Body-worn pads: These disposable pads come in various sizes, depending on the volume of fluid expected. They are made of super-absorbent material that turns to a gel when it comes into contact with fluid, which helps lock the fluid away from the skin. It is essential to change soiled products regularly.
Urinary sheaths (male incontinence): urinary sheaths are soft flexible sleeves that fit over the penis and attach to urinary collection systems that can be body worn, free standing or attached to the patient’s bed. They can be used intermittently or continuously. Alternatives to urinary sheaths for men include pubic flanges and pubic pressure urinals; these devices are more specialised and require careful measuring and fitting to be effective (Pomfret, 2008).
Urinary catheters: Urinary catheterisation is not without risk and should not be carried out unless there is a sound rationale. However, patients with uncontrolled urinary incontinence with skin damage, a risk assessment should be carried out to determine whether short-term catheterisation with an indwelling catheter is the best treatment for each individual patient.
Anal bags: These disposable containment bags are applied to the perianal area. The skin-friendly adhesive holds the product in situ. While they are useful, they may not be appropriate if there is a high output of faecal fluid or where the skin is already damaged by IAD.
Faecal management systems: In cases of severe or high-volume diarrhoea, IAD and widespread skin breakdown can occur rapidly. In this instance, it may be appropriate to consider the use of a faecal management system.
These temporary faecal containment devices consist of a soft flexible silicone catheter that is inserted digitally into the rectum and held in place by a low-pressure balloon cuff inflated with saline or water. The catheter is then attached to a closed-ended collection bag, which enables an accurate fluid balance to be maintained; this is vital if patients are at risk of dehydration. The device can be left in situ for 29 days and is a cost-effective way of managing acute diarrhoea (Johnstone, 2005).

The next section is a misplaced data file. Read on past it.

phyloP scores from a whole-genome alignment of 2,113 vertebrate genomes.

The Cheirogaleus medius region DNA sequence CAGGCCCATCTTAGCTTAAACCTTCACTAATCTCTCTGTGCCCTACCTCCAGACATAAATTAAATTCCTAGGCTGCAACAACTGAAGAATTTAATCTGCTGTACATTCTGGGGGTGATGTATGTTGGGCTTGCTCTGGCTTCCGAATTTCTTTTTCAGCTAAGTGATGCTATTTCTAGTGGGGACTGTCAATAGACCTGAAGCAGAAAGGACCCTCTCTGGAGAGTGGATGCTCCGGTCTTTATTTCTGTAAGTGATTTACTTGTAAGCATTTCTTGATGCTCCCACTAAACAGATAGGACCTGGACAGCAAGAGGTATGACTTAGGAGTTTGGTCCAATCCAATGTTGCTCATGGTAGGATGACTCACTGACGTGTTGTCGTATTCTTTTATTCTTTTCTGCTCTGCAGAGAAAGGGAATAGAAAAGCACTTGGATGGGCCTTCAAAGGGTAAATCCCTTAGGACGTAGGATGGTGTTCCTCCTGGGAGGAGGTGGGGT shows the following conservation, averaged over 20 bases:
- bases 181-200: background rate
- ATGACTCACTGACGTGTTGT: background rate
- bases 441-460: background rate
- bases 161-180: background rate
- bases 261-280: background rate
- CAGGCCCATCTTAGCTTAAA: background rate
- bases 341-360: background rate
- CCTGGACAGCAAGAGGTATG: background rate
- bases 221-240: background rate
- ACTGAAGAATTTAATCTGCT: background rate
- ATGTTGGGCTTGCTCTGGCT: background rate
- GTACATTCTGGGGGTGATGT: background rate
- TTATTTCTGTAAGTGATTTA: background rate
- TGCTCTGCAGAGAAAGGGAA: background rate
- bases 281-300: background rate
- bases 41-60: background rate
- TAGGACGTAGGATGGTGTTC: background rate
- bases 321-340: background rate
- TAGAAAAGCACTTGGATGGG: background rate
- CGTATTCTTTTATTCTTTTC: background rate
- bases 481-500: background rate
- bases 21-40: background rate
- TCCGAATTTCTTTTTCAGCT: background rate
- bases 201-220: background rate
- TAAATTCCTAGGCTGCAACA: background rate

Although there is a lack of evidence on infection control and faecal management systems, where there is a risk of cross-infection, such as with C difficile, faecal management systems may reduce risk to other patients because they contain faecal matter.
Educating patients and carers
Education should be based on the use of a structured skincare programme including the use of skin cleansers, skin protectors and continence management. It is also important for health professionals to be aware of the possible causes of faecal and urinary incontinence to help identify patients who may at risk and start treatment to prevent skin damage.
IAD often causes pain and distress to patients, and if they are in hospital it may delay discharge.
While there is limited clinical evidence on the efficacy of any given skincare treatment, there is good evidence to suggest that a defined skincare regimen using high-quality products minimises the damage caused by IAD.
A systematic approach to the condition should include: history taking; skin inspection; and a skincare regimen. Where possible, control treatment to regain control of bladder and/or bowel function should be included or, if this is not possible, appropriate use of a containment product.
- Incontinence-associated dermatitis is a painful condition characterised by irritation and inflammation
- While incontinence can occur at any time, prevalence increases with age
- IAD’s epidemiology and pathophysiology are not fully understood
- Routine skin inspection, a cleansing routine and skin protection are essential to prevent IAD
- The goal is to control bladder/bowel function or, if this is not possible, to use an appropriate containment system
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Beldon P (2008) Faecal incontinence and its impact on wound care. Continence Essentials; 1: 22-27.